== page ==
BONN (Sputnik) — Mayor of the German city of Bonn Ashok-Alexander Sridharan has told Sputnik that coal plants in Germany should be closed down because of air-polluting emissions and expressed hope that ongoing coalition talks in Berlin would help achieve this goal.
"Bonn has no coal mining. It is not an issue for the city of Bonn, but I think we have to stop coal plants because the emissions from coal plants are heavy. Now, as the coalition talks in Berlin progress, I hope that the outcome would be that all coal plants will be closed. Hopefully, very soon, but as I said, this is not an issue for the city of Bonn," the mayor said.
The German Greens are currently in talks with the Free Democrats and the union of the Christian Democratic Union of Germany and Christian Social Union in Bavaria on the formation of a coalition government following the September election, with the party reportedly pushing to have 20 coal plants closed, while other parties to the talks have proposed shutting down 10 plants.
Germany relies on hard coal and lignite for 40 percent of its energy production, while renewables provide 29 percent. There are currently no plans to build any new lignite-powered stations, while the Datteln 4 hard coal station, potentially the last one, is expected to be launched in 2018.
Bonn is located in North Rhine-Westphalia, the most industrialized state in Germany, which makes the city vulnerable to emissions of air pollutants.
This week, the city is hosting the 23rd annual Conference of the Parties to the United Nations Framework Convention on Climate Change (COP23), with the event attracting politicians and activists, as well as protesters who disrupted the US panel on fossil fuels on Monday.
Bonn Wants to Be Leader in Energy Efficiency
"We try to be front-runners concerning sustainability and resiliency. We started our project being sustainable and being climate resilient many years ago. We are front-runners in some points, for example, we have changed our gas plant and have a steam plant now with the energy efficiency of about 90 percent, we have energy mix of different primary energy sources, where almost 70 percent of the mix (in a form of renewables), which is the best energy mix in the whole Federal Republic of Germany," Sridharan said on the sidelines of the ongoing COP23 Climate Conference in Bonn.
"We do have project partnerships with other cities in the world, with which we exchange thoughts and ideas concerning sustainability and resilience. We are a part of ICLEI, which is the leading global network of more than 1,500 cities, towns and regions committed to become sustainable, low-carbon, resilient, ecomobile, with a green economy and smart infrastructure," the official explained.
At the same time, the German city has faced several obstacles while implementing its plans, such as problems with financing, Sridharan noted.
Commenting on the conference, the mayor stated, "As we know COP23 started last week and we were ready just in time. Till today, it works out really well. We have no traffic jam, the people are safe, no suspicion activities were reported, we have demonstrations, of course, but those are the demonstrations for protection of environment… Besides, the people of Bonn are very good hosts, this is what I hear from the delegates as well."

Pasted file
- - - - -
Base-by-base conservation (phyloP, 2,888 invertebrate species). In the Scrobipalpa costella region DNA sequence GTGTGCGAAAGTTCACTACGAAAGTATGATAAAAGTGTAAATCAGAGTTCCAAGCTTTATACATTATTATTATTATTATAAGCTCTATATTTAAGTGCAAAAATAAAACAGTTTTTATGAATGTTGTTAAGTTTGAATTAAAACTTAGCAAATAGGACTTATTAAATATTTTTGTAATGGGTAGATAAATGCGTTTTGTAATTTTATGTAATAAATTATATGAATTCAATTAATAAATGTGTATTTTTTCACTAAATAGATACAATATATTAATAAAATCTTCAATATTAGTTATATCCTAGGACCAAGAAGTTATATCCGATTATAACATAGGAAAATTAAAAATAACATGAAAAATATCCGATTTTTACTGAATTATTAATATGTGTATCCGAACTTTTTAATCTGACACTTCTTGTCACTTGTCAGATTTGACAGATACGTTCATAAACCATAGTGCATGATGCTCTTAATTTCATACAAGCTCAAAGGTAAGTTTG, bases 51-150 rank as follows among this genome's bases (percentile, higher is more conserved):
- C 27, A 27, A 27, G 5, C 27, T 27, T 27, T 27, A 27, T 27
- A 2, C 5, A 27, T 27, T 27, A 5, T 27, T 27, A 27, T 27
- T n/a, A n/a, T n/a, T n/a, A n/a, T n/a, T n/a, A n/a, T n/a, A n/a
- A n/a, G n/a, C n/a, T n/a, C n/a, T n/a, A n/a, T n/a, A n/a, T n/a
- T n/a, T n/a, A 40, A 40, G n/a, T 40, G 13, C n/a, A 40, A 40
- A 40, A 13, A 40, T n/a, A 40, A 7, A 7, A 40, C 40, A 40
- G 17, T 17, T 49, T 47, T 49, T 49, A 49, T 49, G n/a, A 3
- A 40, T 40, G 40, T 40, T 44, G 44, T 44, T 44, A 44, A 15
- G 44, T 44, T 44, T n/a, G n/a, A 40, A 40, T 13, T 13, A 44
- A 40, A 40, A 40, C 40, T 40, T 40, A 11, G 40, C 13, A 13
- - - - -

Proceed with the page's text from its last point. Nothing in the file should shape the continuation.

The mayor declined to specify how many police officers were ensuring security during the climate talks in the city, but noted that no army personnel was involved.
"Concerning security and organization, we worked together really well with the Federal Government, especially, with our Environment Ministry. They are the head of the organization team. It is and it was quite a challenge because we had only 11 months to prepare COP23," the mayor added.
"Of course, there are some logistic restrictions. We do have the capacity for visitors at the same time for about 15 000. However, during the COP talks not all people are here at the same minute. Many of them came for the first days, many of them will come for the last days and on November 15 we would be expecting all the heads of the nations," the mayor said.
When asked about the costs of COP23 for Germany and financial benefits for the city of Bonn from hosting the event, Sridharan said that, based on the German media reports, the Federal Government spent 170 million euros (about $212 million) to organize it, adding that financial benefits were not a "number one priority."
"Priority one from German prospective is that we go on further, faster, together. The COP23 motto: Further. Faster. Together. I think it is very important after what we heard from the United States. The members of the UN demonstrated that they plan to stick to the Paris Agreement, stick to [Sustainable Development Goals] SDGs," the mayor said.
The island state of Fiji, in danger of drowning because of the global warming, is presiding over COP23 this year, but its remote location and small size make it difficult to host an international conference. The German government explained in its statement that, while an international conference presented a significant logistical and financial challenge, a video conference could not replace live participation in the event, in particular, informal exchanges.